Florence’s Open Air Sculpture Museum
Piazza della Signoria has been the political heart of Florence for centuries. Today, with its collection of statues dating from ancient Roman times to the foundation of Italy, it’s something of an open air gallery smack dab in the city center and the most famous square in Florence. As a tour guide passing through this square on almost every tour of Florence, it’s always hard to tear myself away from all the stories contained in these statues. The tale unfolds from Michelangelo’s David to the equestrian statue of the Medici Duke and the construction of the Uffizi Gallery, weaving together the turbulent political intrigues of Florence with some of the city’s most famous artists and scandalous leaders. So before heading to any of the wonderful museums and churches in town, let’s take a stroll through the Signoria Square and get our art fix entirely for free.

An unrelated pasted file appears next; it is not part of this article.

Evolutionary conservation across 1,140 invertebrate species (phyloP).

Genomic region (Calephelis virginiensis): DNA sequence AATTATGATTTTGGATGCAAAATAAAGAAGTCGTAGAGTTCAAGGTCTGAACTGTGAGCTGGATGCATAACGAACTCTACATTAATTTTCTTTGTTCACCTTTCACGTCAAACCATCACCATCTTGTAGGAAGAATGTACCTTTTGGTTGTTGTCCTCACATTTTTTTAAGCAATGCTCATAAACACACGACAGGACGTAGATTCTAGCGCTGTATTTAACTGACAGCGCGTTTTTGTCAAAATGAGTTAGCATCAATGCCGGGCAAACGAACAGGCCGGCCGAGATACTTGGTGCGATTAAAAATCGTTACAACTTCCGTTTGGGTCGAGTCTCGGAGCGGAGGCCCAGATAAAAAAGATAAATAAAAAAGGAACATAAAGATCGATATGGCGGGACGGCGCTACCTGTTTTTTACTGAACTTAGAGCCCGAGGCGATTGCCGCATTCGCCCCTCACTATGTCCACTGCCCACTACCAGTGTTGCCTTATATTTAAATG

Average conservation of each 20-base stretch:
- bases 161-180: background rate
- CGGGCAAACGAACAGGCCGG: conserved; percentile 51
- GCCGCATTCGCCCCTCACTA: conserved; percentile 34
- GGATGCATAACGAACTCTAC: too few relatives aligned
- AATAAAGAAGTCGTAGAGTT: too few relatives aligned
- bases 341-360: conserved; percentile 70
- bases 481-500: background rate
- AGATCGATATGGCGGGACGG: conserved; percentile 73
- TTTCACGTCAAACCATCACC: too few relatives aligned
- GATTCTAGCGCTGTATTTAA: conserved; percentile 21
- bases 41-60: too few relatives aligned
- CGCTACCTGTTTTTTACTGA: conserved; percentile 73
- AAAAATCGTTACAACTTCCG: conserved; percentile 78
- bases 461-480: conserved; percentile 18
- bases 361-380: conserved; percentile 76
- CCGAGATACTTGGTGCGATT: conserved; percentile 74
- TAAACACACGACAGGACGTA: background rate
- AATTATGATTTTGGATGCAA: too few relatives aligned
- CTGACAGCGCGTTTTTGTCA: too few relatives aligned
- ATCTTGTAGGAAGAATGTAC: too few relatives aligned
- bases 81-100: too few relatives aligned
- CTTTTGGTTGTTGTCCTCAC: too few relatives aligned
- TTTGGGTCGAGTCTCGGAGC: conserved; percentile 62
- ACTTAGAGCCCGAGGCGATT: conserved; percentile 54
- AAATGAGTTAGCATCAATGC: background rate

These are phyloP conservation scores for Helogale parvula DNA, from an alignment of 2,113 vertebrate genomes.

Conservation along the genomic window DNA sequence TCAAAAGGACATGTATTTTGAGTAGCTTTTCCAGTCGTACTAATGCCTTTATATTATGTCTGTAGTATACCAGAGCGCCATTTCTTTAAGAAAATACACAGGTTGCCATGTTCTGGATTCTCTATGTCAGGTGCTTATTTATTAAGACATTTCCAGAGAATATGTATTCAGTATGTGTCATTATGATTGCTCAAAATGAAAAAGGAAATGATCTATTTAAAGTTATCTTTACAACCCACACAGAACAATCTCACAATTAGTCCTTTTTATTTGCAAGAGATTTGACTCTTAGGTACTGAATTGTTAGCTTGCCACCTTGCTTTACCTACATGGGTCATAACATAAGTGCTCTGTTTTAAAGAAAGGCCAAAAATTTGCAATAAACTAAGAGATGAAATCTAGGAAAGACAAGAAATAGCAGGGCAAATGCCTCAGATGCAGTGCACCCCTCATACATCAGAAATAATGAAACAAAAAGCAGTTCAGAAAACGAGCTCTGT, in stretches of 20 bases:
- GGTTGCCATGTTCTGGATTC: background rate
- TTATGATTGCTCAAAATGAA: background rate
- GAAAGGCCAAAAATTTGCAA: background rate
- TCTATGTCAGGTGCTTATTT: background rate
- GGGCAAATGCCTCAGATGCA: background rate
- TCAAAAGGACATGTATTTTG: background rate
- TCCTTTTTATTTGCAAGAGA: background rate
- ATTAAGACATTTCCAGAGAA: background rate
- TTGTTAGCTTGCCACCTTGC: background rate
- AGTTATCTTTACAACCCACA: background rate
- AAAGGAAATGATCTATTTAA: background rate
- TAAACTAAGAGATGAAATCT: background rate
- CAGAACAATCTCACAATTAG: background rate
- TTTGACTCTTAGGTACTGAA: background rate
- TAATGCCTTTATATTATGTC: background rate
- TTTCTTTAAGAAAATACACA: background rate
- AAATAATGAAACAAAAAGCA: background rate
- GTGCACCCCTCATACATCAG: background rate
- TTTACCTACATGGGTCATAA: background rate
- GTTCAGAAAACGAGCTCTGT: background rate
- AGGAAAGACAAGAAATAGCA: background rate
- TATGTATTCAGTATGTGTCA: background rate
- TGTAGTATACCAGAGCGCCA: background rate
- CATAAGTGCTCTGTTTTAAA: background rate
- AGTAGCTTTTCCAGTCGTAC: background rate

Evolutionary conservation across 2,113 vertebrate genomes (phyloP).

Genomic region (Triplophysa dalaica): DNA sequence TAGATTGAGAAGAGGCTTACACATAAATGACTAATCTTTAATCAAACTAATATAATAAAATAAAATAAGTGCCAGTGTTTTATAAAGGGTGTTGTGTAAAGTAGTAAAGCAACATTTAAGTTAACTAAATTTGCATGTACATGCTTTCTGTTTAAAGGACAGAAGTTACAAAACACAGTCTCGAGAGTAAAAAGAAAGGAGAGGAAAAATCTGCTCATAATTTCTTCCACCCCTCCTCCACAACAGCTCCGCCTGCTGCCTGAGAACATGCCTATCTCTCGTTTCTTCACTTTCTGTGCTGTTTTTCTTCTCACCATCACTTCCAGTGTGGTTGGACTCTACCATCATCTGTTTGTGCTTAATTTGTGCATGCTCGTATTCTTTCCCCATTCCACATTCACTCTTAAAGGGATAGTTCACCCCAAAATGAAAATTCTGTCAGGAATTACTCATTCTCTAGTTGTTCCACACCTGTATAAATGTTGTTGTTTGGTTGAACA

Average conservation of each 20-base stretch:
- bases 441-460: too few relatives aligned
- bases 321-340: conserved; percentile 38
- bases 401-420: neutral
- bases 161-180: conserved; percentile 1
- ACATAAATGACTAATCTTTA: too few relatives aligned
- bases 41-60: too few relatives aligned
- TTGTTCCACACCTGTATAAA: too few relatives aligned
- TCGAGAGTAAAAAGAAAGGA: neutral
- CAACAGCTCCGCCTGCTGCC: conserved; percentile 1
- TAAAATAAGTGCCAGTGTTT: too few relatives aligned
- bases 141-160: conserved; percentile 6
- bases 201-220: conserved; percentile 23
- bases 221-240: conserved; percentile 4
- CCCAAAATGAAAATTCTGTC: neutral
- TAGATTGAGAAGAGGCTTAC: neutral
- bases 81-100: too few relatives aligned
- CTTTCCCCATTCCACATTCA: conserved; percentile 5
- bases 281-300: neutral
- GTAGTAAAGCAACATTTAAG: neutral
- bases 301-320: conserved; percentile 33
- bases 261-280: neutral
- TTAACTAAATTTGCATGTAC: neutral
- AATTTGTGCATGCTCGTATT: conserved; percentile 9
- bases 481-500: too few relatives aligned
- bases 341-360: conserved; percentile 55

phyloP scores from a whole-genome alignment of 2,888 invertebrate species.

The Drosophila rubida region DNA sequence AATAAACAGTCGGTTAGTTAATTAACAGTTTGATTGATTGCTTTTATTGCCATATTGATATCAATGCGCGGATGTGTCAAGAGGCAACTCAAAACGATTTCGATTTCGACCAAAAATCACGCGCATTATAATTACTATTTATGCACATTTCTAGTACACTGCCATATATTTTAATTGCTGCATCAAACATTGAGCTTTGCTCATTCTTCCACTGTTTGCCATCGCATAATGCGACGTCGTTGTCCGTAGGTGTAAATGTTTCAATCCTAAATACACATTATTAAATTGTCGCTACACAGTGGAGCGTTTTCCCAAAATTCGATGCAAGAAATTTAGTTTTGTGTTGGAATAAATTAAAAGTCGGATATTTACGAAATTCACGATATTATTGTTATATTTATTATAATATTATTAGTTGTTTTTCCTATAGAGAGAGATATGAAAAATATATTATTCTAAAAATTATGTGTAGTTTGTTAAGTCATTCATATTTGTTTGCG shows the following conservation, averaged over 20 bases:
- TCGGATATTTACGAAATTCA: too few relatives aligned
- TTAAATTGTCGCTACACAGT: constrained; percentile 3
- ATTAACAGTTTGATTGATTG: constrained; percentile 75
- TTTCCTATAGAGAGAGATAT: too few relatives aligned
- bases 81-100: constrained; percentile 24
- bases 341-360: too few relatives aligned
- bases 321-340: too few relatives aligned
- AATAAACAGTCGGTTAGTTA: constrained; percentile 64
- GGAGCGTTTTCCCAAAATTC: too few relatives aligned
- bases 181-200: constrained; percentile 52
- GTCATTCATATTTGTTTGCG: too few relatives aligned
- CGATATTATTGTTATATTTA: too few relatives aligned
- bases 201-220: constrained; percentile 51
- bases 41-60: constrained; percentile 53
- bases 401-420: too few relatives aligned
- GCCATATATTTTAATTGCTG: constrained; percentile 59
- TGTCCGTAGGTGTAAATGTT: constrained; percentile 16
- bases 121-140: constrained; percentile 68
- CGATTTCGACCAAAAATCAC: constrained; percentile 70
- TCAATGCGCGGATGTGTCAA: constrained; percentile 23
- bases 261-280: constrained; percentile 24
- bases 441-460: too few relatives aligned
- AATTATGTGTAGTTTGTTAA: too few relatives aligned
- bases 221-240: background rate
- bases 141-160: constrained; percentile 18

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After visiting the piazza, you can continue your tour of the area by visiting the Palazzo Vecchio, Florence’s current city hall and a museum (make sure to climb the tower for the view!), the Gucci Garden museum, on your way to the Ponte Vecchio and of course, you’ll be walking through the piazza to get to the Uffizi Gallery. And if you’d like a more in depth look at Florence, take one of our city tours. Now, let’s get started!
Best of Florence City Center Private Tour
Experience the best of Florence on this private guided tour of the city center. You’ll skip the line at the Accademia Gallery to see Michelangelo’s David before taking in the highlights of the city center from the Cathedral Square to the medieval district, Signoria Square and Ponte Vecchio.
Top Things to Do in Piazza della Signoria
Piazza della Signoria is one of the most famous square in Florence, an open air gallery with Michelangelo’s David, Palazzo Vecchio and more.
First stop: A fortifying espresso or hot chocolate at Caffe Rivoire. This historic Florentine caffe has been in the square for nearly 150 years and the founder was known as the chocolatier for the royal family of Savoy so when it comes to hot chocolates, they know their stuff. Remember if you sit down in the tea room or the tables out front, you’ll have a sensational view of the piazza but will pay much more than if you order from the cashier to drink your espresso at the marble countertop.